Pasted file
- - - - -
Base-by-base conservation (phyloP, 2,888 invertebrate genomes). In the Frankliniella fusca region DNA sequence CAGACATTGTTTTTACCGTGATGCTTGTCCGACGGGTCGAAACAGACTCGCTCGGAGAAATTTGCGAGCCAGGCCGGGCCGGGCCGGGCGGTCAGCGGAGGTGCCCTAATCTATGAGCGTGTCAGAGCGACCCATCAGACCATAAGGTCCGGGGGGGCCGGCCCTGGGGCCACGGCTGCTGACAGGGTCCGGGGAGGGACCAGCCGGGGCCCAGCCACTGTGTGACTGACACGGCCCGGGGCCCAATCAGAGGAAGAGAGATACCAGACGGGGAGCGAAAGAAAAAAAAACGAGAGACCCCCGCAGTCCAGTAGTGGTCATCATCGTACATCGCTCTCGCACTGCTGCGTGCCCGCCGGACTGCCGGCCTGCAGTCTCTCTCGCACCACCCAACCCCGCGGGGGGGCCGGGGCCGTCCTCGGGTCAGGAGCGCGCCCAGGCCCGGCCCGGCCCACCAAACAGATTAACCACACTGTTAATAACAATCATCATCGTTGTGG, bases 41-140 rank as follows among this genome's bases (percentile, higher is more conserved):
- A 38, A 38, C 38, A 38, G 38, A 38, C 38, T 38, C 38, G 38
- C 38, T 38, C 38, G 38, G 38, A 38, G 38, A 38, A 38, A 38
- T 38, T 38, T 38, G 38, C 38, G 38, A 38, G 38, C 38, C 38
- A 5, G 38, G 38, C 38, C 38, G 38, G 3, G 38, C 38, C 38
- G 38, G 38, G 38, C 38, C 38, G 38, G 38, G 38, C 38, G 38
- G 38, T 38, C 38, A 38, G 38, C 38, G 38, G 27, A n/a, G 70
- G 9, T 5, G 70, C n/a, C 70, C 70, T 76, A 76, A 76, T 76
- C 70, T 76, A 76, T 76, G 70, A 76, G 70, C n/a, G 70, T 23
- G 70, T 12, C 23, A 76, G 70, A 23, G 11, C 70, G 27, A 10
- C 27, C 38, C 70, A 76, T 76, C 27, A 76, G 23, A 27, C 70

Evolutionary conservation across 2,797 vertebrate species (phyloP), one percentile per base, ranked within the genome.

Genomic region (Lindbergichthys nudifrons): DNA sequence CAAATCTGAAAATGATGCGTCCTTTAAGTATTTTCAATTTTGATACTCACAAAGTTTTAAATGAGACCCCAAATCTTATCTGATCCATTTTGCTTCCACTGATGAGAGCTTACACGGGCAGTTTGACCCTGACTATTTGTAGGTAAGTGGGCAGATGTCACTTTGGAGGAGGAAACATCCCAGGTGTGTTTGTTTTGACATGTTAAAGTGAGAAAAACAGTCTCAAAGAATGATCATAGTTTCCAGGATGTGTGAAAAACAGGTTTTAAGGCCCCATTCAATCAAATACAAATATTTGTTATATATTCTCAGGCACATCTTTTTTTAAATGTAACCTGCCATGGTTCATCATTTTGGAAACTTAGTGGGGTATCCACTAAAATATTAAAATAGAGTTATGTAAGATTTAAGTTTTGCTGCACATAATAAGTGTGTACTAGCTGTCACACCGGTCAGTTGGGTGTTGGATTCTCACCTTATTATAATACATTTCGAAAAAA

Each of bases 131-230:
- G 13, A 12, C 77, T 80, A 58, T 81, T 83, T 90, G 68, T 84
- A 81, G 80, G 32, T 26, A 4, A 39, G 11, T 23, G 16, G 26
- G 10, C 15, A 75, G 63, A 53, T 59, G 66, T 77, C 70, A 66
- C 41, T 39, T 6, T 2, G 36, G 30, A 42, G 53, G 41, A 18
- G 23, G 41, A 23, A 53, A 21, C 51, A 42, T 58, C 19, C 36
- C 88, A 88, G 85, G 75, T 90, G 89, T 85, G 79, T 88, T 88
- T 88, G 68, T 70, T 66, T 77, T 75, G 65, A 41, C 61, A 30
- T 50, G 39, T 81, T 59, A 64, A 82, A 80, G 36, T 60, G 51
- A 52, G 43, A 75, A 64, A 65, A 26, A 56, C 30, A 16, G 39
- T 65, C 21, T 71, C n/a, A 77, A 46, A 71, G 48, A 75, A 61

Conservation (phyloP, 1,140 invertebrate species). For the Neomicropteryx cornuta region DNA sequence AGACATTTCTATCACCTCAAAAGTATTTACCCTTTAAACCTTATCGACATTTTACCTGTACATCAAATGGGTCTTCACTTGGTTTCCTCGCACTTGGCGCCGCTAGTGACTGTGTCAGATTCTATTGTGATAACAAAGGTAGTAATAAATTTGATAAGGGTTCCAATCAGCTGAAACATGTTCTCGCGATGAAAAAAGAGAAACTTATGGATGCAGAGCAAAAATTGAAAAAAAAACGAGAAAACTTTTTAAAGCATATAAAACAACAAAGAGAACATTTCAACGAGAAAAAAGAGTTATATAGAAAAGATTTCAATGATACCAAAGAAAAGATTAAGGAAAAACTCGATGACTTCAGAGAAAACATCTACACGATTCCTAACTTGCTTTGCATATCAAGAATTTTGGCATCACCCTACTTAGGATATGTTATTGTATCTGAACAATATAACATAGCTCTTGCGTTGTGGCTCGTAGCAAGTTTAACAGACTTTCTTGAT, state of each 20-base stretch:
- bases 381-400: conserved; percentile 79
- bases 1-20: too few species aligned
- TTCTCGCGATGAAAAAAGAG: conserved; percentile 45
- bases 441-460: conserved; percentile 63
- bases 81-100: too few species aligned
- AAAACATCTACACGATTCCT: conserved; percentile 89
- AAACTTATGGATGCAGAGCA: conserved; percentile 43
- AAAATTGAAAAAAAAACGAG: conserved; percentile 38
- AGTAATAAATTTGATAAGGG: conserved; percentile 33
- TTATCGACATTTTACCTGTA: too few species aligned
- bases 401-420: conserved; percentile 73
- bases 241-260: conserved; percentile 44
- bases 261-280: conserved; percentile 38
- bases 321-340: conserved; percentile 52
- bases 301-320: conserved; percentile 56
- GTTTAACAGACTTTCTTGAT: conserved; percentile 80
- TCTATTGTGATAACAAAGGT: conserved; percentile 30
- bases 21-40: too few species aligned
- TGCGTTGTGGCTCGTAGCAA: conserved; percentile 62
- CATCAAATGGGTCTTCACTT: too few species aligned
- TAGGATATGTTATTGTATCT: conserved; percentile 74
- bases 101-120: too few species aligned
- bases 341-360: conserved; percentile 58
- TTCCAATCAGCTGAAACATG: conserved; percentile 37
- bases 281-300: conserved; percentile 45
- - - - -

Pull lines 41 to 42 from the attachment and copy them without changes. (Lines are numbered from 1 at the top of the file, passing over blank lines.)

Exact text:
- GTTTAACAGACTTTCTTGAT: conserved; percentile 80
- TCTATTGTGATAACAAAGGT: conserved; percentile 30